Objectives. Despite decreasing infant mortality in North Carolina, the gap between African Americans and Whites persists. This study examined how racial differences in infant mortality vary by maternal education. Methods. Data came from Linked Birth and Infant Death files for 1988 through 1993. Multiple logistic regression models adjusted for confounders. Results. Infant mortality risk ratios comparing African Americans and Whites increased with higher levels of maternal education. Education beyond high school reduced risk of infant mortality by 20% among Whites but had little effect among African Americans. Conclusions. Higher education magnifies racial differences in infant mortality on a multiplicative scale. Possible reasons include greater stress, fewer economic resources, and poorer quality of prenatal care among African Americans.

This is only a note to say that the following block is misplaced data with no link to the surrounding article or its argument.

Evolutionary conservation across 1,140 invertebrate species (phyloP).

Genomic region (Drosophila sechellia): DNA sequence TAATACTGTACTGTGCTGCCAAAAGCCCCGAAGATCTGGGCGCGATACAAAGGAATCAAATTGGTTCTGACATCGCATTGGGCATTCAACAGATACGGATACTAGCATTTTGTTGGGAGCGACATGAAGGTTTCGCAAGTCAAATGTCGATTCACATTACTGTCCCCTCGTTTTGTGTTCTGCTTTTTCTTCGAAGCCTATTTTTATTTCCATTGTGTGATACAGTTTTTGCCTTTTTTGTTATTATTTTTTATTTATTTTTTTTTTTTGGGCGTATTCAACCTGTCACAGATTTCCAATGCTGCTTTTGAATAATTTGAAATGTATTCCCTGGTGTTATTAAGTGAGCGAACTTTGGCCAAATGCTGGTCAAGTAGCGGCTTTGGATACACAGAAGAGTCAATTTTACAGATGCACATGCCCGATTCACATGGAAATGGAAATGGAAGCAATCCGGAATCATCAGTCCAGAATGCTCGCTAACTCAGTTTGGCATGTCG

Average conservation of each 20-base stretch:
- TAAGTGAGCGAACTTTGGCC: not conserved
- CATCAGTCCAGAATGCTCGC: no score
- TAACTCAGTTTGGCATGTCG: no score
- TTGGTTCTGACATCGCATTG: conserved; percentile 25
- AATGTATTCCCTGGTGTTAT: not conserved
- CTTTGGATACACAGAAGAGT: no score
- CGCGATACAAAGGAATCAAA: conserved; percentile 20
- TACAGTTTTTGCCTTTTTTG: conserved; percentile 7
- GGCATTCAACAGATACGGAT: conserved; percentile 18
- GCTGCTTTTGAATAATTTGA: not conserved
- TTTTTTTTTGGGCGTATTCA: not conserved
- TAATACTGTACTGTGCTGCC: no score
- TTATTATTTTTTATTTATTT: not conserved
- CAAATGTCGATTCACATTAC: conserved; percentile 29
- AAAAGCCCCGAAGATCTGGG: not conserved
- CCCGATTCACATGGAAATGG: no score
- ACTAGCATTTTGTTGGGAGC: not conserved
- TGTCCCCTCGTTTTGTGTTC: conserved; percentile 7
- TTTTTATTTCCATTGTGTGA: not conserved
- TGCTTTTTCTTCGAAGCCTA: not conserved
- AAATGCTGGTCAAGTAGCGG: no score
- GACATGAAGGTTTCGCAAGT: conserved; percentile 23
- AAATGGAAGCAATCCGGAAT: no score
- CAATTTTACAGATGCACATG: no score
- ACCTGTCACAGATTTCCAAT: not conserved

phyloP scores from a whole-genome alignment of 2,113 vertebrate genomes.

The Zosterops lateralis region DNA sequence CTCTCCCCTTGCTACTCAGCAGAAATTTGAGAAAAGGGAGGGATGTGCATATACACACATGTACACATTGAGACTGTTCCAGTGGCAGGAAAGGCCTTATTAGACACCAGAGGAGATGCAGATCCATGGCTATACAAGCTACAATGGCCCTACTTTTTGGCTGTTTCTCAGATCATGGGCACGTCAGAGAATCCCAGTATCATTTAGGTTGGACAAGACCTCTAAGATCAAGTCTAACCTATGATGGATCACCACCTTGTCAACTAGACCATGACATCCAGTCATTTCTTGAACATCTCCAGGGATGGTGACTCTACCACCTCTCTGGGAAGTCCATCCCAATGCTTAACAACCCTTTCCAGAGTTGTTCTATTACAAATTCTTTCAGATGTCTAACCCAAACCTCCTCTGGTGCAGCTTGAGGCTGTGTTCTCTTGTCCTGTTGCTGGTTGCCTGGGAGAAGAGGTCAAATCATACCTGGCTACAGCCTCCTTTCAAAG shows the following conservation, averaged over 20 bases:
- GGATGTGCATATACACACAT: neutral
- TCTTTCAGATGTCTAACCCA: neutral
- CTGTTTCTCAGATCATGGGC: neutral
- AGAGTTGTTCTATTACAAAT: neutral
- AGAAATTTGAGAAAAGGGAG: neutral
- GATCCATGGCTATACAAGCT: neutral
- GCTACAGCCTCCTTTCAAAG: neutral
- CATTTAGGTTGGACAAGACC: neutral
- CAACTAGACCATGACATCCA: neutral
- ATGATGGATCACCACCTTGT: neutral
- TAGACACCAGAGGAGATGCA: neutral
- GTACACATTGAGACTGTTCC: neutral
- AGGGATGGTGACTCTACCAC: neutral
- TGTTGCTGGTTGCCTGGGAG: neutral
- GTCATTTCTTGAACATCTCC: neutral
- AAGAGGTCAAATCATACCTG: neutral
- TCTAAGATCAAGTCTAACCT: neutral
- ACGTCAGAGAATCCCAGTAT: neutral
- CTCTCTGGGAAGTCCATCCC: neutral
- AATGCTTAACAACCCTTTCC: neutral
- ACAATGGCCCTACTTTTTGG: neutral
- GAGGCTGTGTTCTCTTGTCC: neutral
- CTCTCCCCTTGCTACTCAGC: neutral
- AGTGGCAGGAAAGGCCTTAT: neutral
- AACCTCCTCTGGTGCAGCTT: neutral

|Original language||English (US)|
|Number of pages||6|
|Journal||American Journal of Public Health|
|State||Published - 1998|
ASJC Scopus subject areas
- Public Health, Environmental and Occupational Health